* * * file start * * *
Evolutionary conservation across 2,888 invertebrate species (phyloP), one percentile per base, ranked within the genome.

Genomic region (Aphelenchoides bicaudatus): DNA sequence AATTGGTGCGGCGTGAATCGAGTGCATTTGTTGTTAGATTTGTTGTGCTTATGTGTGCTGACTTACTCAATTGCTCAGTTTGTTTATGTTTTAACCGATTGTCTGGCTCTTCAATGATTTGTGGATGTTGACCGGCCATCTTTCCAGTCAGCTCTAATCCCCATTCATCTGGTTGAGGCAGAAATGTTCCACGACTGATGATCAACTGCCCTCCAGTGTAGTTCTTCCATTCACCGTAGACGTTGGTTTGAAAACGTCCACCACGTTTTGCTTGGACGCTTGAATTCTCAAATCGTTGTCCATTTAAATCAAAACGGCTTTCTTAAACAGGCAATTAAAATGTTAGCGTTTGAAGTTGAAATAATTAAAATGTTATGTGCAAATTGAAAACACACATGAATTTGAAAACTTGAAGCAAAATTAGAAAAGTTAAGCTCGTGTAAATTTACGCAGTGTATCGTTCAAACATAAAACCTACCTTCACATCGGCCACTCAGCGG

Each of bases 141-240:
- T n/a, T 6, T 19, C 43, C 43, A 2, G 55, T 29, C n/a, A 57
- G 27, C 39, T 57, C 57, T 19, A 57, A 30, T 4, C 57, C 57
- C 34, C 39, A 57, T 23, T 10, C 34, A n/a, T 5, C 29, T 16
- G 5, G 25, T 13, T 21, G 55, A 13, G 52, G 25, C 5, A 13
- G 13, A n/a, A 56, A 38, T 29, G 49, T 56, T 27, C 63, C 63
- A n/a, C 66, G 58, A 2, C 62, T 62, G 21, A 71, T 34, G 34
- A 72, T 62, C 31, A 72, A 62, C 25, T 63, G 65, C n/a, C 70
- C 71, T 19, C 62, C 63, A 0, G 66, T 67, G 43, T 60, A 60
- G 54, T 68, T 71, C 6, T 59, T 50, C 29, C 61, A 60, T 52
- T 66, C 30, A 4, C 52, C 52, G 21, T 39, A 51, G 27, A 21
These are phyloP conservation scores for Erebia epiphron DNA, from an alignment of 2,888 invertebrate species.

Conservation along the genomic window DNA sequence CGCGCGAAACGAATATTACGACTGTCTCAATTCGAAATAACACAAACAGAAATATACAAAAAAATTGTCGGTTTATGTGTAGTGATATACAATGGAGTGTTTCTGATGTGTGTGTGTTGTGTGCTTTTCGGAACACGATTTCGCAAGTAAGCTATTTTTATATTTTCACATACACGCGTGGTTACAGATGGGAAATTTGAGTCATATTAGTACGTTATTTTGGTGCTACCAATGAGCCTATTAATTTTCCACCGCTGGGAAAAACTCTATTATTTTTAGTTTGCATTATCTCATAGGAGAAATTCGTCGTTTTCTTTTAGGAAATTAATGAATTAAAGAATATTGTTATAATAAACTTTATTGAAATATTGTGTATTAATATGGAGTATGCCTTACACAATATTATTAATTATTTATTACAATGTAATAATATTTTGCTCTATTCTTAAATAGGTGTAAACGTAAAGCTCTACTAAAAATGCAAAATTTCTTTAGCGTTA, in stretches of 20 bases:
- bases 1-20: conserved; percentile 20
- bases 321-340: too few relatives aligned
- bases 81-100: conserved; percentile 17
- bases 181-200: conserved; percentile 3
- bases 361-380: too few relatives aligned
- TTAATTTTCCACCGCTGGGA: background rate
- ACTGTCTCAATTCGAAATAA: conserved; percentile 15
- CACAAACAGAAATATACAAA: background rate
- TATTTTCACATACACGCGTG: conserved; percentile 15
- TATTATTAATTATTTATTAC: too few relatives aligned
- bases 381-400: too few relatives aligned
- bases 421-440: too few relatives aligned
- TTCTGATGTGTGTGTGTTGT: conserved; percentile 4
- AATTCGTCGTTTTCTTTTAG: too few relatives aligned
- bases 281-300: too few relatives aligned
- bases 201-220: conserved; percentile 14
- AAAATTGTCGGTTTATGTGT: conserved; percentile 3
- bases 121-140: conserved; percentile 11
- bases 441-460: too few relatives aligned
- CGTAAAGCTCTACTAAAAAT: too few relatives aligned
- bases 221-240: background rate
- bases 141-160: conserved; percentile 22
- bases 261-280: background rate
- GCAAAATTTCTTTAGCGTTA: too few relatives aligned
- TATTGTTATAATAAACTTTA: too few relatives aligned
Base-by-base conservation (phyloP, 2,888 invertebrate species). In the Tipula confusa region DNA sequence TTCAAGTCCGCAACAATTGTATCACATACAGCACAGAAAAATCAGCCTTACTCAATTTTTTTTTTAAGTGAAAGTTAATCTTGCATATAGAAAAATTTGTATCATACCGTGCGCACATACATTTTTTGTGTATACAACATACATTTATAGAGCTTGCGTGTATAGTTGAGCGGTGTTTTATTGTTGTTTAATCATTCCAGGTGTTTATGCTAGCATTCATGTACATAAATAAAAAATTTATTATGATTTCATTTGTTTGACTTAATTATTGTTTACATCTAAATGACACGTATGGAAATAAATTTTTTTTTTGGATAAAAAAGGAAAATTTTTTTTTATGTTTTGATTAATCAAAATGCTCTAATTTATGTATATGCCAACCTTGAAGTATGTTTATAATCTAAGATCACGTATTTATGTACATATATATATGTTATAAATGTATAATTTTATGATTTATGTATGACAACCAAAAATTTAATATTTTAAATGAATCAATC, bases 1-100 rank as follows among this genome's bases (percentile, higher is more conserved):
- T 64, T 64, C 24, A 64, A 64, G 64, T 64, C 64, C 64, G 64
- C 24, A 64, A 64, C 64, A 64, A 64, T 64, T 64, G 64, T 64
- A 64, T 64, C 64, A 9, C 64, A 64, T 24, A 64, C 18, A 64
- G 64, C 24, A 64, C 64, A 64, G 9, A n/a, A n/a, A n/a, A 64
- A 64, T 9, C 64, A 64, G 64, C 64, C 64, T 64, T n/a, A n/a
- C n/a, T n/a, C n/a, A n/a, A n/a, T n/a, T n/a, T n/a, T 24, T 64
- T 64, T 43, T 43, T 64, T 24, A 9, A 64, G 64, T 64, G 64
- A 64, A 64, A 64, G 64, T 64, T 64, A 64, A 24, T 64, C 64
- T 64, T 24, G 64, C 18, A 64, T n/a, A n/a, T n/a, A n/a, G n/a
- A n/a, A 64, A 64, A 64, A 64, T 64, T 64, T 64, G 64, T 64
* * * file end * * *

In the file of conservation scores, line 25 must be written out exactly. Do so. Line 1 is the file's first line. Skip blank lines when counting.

- TATTATTAATTATTTATTAC: too few relatives aligned